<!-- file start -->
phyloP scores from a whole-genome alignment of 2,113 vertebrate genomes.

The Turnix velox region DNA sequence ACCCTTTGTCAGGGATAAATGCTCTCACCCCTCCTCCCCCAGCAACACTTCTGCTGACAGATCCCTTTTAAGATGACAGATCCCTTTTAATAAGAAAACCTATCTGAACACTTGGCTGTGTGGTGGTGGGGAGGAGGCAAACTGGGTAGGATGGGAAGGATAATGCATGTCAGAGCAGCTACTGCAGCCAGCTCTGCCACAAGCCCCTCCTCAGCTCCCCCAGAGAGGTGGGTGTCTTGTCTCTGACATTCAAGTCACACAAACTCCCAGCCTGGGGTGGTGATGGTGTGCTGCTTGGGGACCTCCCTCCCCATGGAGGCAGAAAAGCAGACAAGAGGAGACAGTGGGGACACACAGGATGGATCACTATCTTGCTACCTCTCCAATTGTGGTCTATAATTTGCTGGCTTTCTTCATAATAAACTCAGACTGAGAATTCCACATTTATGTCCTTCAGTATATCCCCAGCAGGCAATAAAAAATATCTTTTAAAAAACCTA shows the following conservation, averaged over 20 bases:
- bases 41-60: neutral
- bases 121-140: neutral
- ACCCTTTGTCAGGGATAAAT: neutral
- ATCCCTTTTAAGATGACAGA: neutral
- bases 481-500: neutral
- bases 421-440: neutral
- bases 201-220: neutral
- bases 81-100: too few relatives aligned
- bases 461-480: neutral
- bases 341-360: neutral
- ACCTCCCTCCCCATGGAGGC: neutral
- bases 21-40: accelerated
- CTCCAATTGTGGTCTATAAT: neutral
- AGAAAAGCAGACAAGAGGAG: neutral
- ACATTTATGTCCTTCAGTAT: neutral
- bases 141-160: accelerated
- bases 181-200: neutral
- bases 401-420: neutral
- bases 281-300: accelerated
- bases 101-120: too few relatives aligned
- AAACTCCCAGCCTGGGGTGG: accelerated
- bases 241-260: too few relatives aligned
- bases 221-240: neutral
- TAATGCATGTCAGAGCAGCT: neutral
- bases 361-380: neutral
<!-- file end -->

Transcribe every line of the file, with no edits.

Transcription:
phyloP scores from a whole-genome alignment of 2,113 vertebrate genomes.

The Turnix velox region DNA sequence ACCCTTTGTCAGGGATAAATGCTCTCACCCCTCCTCCCCCAGCAACACTTCTGCTGACAGATCCCTTTTAAGATGACAGATCCCTTTTAATAAGAAAACCTATCTGAACACTTGGCTGTGTGGTGGTGGGGAGGAGGCAAACTGGGTAGGATGGGAAGGATAATGCATGTCAGAGCAGCTACTGCAGCCAGCTCTGCCACAAGCCCCTCCTCAGCTCCCCCAGAGAGGTGGGTGTCTTGTCTCTGACATTCAAGTCACACAAACTCCCAGCCTGGGGTGGTGATGGTGTGCTGCTTGGGGACCTCCCTCCCCATGGAGGCAGAAAAGCAGACAAGAGGAGACAGTGGGGACACACAGGATGGATCACTATCTTGCTACCTCTCCAATTGTGGTCTATAATTTGCTGGCTTTCTTCATAATAAACTCAGACTGAGAATTCCACATTTATGTCCTTCAGTATATCCCCAGCAGGCAATAAAAAATATCTTTTAAAAAACCTA shows the following conservation, averaged over 20 bases:
- bases 41-60: neutral
- bases 121-140: neutral
- ACCCTTTGTCAGGGATAAAT: neutral
- ATCCCTTTTAAGATGACAGA: neutral
- bases 481-500: neutral
- bases 421-440: neutral
- bases 201-220: neutral
- bases 81-100: too few relatives aligned
- bases 461-480: neutral
- bases 341-360: neutral
- ACCTCCCTCCCCATGGAGGC: neutral
- bases 21-40: accelerated
- CTCCAATTGTGGTCTATAAT: neutral
- AGAAAAGCAGACAAGAGGAG: neutral
- ACATTTATGTCCTTCAGTAT: neutral
- bases 141-160: accelerated
- bases 181-200: neutral
- bases 401-420: neutral
- bases 281-300: accelerated
- bases 101-120: too few relatives aligned
- AAACTCCCAGCCTGGGGTGG: accelerated
- bases 241-260: too few relatives aligned
- bases 221-240: neutral
- TAATGCATGTCAGAGCAGCT: neutral
- bases 361-380: neutral